The debate on whether there is ancestral land in Namibia has defied pressure to recede for good. There are calls that the discussion on ancestral land is misplaced and must cease, amid rage contained in the breasts of communities whose ancestors lost land and wealth.
This dialogue has picked momentum towards the envisaged land conference slated for October this year and tempers are rising, fueling a dichotomy between those who feel that Namibia is ancestral land to all and we must settle down to share in this heritage, and those who feel that whereas some communities did not lose land and wealth, some did and there is a requirement for minimum standards of redress, as the majority of those who lost land have not yet gained access to the land.
There is a case for ancestral land in Namibia with ample evidence to this effect. These are some examples.
Katjitamuaha Zaire was discovered by German families when he was a boy of twelve years, who was abandoned by fate in the rocky surroundings of Otjituezu that formed rural Otjomuise, present day Windhoek.
The first day the settlers failed to subdue the boy on foot and on the second day they chased him with horses until they captured him. Katjitamuaha was tamed by these German settlers and converted into a cattle herder. Years along his life, Katjitamuaha was booted out of Otjituezu which was by then ring-fenced as Crown Land into Farm Voightz Land, because the numbers of his cattle were not acceptable. He either had to sell to the German family or move out.
He moved with his family to the newly proclaimed Otjimbingue Reservaat from where he later moved to Ovitoto, from where the German settlers of Farm Voightz Land rediscovered him and persuaded him to return to the farm to work, minus his cattle. Katjitamuaha consented and returned to the farm - he worked there until his last day alive. The only property he has in Otjituezu is a one-hectare piece of land where he was buried and where we have returned on numerous occasions to bury his descendants.
He gave birth to prominent Ovaherero leaders Katjiukirue Zaire and Luther Zaire, both who are entered on the said piece of land. Among Katjiukirue Zaire’s living children are Tamunee, Ukasuva, Tiree, Pingenee and Ndjai Zaire. These children continue to farm in Ovitoto Reservaat, safe for Ndjai who bought a farm. Farm Voightz Land is ancestral land.
Ngatajosi descends from a famous Ngatajosi family that lived in the Osire area of Hereroland before the German crown had expropriated and transformed the area into German Crown land. During the German campaign whole Ovaherero families were rounded up and locked into concentration camps. A few years later these camps were opened up and many of the survivors were let go.
The Ngatajosi family returned to the area they used to inhabit. The area was ring-fenced into a farm with a windmill and modern kraals and the land was allocated to a German settler.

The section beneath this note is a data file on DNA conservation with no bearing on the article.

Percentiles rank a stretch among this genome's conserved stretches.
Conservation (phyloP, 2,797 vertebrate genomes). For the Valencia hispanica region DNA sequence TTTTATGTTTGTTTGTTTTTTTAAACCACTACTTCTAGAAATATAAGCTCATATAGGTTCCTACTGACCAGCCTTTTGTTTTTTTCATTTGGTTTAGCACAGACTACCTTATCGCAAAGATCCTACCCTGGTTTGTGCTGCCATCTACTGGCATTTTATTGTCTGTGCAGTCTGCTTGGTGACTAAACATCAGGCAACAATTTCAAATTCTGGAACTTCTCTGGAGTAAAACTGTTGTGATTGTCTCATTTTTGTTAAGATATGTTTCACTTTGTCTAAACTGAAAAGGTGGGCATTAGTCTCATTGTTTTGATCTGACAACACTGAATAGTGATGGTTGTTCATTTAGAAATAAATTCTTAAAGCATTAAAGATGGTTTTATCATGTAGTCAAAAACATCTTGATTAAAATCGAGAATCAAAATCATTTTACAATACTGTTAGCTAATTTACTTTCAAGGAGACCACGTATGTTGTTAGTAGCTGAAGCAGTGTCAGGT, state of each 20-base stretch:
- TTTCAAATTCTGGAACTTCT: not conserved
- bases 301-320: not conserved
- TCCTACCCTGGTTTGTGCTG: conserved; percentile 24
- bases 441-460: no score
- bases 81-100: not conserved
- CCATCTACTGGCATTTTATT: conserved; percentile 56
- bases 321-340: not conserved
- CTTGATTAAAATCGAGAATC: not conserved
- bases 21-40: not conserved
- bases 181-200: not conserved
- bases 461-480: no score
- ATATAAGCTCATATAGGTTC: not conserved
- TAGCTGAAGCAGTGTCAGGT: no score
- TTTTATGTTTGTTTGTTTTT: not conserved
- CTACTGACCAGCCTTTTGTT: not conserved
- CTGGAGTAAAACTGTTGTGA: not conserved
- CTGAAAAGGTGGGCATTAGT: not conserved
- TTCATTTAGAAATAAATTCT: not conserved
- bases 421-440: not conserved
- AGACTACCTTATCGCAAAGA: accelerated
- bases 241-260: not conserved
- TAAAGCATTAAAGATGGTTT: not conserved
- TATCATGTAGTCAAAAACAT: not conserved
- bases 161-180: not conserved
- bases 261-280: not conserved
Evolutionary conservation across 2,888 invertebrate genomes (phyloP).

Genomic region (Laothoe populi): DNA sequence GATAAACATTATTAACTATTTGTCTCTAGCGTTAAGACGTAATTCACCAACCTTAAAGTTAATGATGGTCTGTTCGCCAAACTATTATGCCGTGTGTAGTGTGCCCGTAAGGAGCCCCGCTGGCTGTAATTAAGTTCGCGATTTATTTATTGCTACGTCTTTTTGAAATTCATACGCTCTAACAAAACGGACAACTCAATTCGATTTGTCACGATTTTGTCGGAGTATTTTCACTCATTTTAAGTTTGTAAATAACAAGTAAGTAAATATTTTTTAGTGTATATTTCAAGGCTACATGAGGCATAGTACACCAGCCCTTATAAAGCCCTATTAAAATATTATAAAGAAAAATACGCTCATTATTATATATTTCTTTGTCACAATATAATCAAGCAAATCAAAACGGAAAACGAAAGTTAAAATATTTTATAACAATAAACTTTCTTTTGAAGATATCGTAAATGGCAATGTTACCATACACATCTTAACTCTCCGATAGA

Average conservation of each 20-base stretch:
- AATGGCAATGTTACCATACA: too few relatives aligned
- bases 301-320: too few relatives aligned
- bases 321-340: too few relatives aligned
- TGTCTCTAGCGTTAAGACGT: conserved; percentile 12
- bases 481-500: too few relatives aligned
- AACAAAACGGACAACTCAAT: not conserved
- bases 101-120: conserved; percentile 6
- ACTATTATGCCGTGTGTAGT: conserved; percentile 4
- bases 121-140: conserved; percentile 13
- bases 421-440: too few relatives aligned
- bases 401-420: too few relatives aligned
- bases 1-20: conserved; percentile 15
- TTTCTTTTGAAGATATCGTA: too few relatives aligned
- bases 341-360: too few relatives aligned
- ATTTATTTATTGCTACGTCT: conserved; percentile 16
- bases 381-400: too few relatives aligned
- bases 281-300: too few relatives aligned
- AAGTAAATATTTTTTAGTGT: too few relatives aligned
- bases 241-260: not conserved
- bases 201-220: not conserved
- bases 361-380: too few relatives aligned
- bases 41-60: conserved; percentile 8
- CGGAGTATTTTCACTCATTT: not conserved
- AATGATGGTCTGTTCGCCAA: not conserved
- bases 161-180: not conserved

When the family arrived at the farm after walking for days, the German settler spoke to them through an interpreter. He told them that this place belonged to Kaiser Wilhelm and he was protecting the farm for the Kaiser. While the elders were interacting the children had recognised their cattle and were playing with their names. The settler enquired what the children were doing and the father of the children told the settler that they recognised their animals.
The settler said that it was a lie. The family was given a spot underneath a tree to spend the night. The next morning the Ngatajosi family were given instruction to move on, forced on a march from their land to nowhere. Osire area is ancestral land.
Ovaherero decided to bury Ondangere Katjiritja Mungendje on farm Otjombuindja, west of Okahandja. Otjombuindja was traditional habitat of the Mungendje and Mungunda families long before they were expropriated from them by imperial Germany. Otjombuindja is ancestral land.
Okakango on the edges of the Okahandja River has been habitat to the Rukoro and Katjiuongua families long before the German stampede and these families were forced off the land through the German land expropriation decrees of 1905. Okakango is ancestral land.
Hornkranz was a traditional settlement of the Witboois from time immemorial. One early morning in 1905, the German troops under the command of Kurt von François attacked the unsuspecting nation. During this raid, this settlement was leveled to the ground, women and children were maimed.
Witbooi survived because his fighters had managed to dash him away under the cover of darkness and pushed him into a rock opening, from where he helplessly watched as the German soldiers destroyed his people. He watched in disbelief when a German soldier executed, in thieve-dog style, his paralysed 12-year-old son, who could only coil on the ground.
The Witboois were forced onto a march to nowhere. Later Theodor Leutwein would write a letter to Hendrik Witbooi, imploring the latter to surrender. Witbooi replied and reassured Leutwein that he would fight on. He said, “I shall die honestly for that which is mine”. Witbooi’s words were prophetic because years later he died of a German bullet while he inspected the area of Vaalgras on horse-back.
His comrades buried him with the bible on his chest, at a place yet to be discovered. Hornkranz is ancestral land.
By the end of 1908, the German government had acquired a total of 46 million hectares of land that was property of the Namas, Herero, Damara and the San people. Which way shall we go?